metabolic typing diet for balanced health

health is all about food – metabolic type diet

After years of studying nutrition, I understand why so many people are confused about what to eat. There are hundreds of books on nutrition and diet. One diet book says to eat all protein, another one says to eat all vegetables, and some books are just about losing weight.

Which diet will work for me? The simple reason for the confusion is that what works for one person does not work for another. Each one of us is unique and has different needs. Our metabolisms are all different. No one diet plan works for all people. If this were true, we would all be reading the same book or wearing tube socks – one size fits all!

There are a few concepts in nutrition that apply to all of us.  

  1. We all need proteins, carbohydrates, and fats.  

2. Food is what we introduce in our bodies every day, and it can be used as a medicine.

3. Food in its natural state will contribute to better health.  

Metabolic Typing (MT) is a means of assessing how a person’s metabolism functions, allowing us to address each person’s dietary needs. It is not a specific diet but a way to understand what your nutritional requirements are. It is a way of eating that supports natural health. 

If a person eats according to how their metabolism functions, they will naturally experience:

• Decreased cravings

• Freedom from hunger between meals

• Improved energy and concentration

• An improved sense of well-being

• Maintenance of ideal weight

• Increased digestion – better assimilation – better health

We all need proteins, carbohydrates, and fats. These are the macronutrients that are essential for all of our body’s functions. This point is also one of the most confusing to people. What kinds of protein? How much protein? Isn’t a low-fat diet suitable for my heart? What about vegetarianism? I have been told meat is not ideal for me. How about red meat and cholesterol?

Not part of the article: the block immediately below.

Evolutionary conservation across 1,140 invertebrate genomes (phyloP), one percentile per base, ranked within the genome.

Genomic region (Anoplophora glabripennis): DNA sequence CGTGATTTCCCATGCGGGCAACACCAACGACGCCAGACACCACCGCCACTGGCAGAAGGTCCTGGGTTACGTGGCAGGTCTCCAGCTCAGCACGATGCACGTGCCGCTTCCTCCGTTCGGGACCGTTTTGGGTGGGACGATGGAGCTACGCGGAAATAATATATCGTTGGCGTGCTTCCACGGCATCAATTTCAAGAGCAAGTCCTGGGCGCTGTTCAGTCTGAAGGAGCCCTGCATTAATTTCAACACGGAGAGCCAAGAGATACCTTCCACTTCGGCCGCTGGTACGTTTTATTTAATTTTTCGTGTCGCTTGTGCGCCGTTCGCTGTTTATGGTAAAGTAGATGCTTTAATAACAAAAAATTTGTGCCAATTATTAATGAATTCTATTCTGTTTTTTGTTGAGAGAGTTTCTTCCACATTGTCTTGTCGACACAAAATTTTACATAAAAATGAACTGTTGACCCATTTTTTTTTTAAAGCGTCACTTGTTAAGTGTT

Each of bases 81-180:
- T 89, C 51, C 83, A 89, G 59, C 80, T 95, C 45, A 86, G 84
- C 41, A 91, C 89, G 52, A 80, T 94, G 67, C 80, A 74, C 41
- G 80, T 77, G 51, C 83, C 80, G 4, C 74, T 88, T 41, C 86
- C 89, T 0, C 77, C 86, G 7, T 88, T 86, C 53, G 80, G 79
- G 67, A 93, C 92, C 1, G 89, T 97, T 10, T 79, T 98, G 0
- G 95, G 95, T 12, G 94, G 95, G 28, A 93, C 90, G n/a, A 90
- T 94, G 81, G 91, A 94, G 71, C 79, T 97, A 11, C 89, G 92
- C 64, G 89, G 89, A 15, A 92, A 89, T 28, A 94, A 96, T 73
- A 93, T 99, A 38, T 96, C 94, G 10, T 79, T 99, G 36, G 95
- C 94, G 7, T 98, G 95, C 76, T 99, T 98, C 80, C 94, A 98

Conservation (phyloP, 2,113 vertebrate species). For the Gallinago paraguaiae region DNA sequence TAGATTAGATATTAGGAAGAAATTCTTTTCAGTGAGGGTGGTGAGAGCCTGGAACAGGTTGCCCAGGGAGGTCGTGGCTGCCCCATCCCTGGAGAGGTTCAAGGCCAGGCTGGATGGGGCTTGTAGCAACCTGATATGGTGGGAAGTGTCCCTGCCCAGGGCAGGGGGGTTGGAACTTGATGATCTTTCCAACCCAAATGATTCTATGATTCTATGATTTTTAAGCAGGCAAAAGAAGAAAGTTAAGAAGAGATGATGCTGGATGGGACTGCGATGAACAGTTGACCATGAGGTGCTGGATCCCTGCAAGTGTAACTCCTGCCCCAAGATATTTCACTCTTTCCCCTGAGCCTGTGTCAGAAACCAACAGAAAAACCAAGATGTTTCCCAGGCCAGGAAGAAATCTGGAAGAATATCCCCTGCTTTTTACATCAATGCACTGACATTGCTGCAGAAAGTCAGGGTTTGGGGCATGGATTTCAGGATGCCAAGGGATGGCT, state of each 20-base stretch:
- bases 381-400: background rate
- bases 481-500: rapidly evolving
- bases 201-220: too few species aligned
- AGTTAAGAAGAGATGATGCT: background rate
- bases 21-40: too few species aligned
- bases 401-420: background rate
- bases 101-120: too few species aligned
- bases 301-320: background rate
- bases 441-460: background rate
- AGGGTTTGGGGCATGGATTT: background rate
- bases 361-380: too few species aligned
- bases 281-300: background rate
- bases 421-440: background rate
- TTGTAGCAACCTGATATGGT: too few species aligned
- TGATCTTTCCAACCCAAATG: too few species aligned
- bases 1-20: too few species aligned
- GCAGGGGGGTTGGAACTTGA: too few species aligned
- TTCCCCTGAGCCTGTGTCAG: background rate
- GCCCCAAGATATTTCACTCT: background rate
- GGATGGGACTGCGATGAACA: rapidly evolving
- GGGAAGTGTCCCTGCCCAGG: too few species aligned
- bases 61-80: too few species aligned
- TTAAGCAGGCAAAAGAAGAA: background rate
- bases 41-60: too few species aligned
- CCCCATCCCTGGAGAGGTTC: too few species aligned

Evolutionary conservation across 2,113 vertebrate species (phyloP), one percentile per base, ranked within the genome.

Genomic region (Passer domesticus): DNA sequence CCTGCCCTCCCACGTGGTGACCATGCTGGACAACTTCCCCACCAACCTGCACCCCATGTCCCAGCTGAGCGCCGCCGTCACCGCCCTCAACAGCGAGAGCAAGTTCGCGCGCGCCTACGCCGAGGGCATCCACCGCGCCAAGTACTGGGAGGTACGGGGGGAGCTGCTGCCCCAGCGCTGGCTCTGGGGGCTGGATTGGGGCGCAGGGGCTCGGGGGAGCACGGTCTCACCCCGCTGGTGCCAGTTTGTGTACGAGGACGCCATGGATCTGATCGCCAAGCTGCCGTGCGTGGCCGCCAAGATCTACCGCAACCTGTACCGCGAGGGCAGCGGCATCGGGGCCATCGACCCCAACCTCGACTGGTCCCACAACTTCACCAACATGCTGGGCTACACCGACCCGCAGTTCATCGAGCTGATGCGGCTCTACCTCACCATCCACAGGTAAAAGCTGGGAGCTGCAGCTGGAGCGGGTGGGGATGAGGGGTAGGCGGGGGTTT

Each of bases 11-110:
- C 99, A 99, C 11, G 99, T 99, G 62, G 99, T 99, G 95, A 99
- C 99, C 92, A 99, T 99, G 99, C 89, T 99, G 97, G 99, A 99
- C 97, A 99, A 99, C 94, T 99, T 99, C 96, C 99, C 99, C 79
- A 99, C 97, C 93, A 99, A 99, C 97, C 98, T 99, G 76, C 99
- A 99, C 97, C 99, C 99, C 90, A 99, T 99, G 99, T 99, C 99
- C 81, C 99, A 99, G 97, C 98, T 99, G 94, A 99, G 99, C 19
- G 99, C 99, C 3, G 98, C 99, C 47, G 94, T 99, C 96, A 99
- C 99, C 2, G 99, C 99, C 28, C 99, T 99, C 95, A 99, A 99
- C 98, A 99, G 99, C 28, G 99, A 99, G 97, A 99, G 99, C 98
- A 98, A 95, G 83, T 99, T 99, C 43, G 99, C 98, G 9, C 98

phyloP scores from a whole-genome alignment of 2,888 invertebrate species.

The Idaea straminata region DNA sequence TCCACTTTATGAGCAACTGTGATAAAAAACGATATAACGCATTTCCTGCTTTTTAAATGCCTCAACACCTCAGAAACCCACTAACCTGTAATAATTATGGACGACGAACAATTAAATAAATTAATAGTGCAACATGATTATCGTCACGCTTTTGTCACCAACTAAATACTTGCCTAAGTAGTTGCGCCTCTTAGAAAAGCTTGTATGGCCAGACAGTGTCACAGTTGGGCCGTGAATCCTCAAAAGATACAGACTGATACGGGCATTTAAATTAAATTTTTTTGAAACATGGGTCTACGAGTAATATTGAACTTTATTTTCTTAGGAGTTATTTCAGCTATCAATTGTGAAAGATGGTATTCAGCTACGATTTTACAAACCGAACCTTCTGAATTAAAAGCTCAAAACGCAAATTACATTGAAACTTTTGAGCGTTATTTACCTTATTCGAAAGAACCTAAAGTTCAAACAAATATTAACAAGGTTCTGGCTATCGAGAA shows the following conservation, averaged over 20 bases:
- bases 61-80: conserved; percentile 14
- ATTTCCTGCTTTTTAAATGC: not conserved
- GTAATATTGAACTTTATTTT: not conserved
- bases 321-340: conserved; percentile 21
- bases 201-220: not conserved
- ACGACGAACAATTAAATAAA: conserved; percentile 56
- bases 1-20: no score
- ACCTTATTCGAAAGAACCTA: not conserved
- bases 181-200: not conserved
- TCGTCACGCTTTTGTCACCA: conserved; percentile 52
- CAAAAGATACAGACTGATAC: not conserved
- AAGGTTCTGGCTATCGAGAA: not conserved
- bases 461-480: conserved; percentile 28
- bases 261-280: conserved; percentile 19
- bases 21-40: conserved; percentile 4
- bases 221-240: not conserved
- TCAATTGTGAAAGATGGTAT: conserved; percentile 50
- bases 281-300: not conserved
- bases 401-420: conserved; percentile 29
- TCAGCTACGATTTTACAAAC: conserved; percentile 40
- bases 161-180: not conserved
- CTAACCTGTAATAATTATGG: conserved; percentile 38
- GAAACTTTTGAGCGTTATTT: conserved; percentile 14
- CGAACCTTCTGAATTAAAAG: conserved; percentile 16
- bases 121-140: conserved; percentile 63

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Do these questions sound familiar? To add to this confusion, many times we hear: “Meat causes cancer, so you should have less protein,” or “Fat causes you to gain weight, so stick to a low-fat diet,” or “Too many carbohydrates are not good for you and may cause you to gain weight.” So what do we eat now?  

The first thing to remember is that we all have different requirements. Each person’s “Fuel Mix” (percentage of proteins, carbohydrates, and fats) is different. Consider for a moment: cars. Some cars need to run on diesel fuel, while others need unleaded fuel. If you put diesel fuel into a vehicle that runs on unleaded fuel, the engine will break down. Similarly, if we do not get the right fuel mix of proteins, carbohydrates, and fats, our cells will not be adequately nourished. This lack of proper nourishment can cause our bodies to break down, which will make us more vulnerable to disease. 

Another aspect to consider is which kinds of proteins, fats, and carbohydrates we need. With this kind of information, we can make much better decisions about feeding our bodies and keeping them healthy.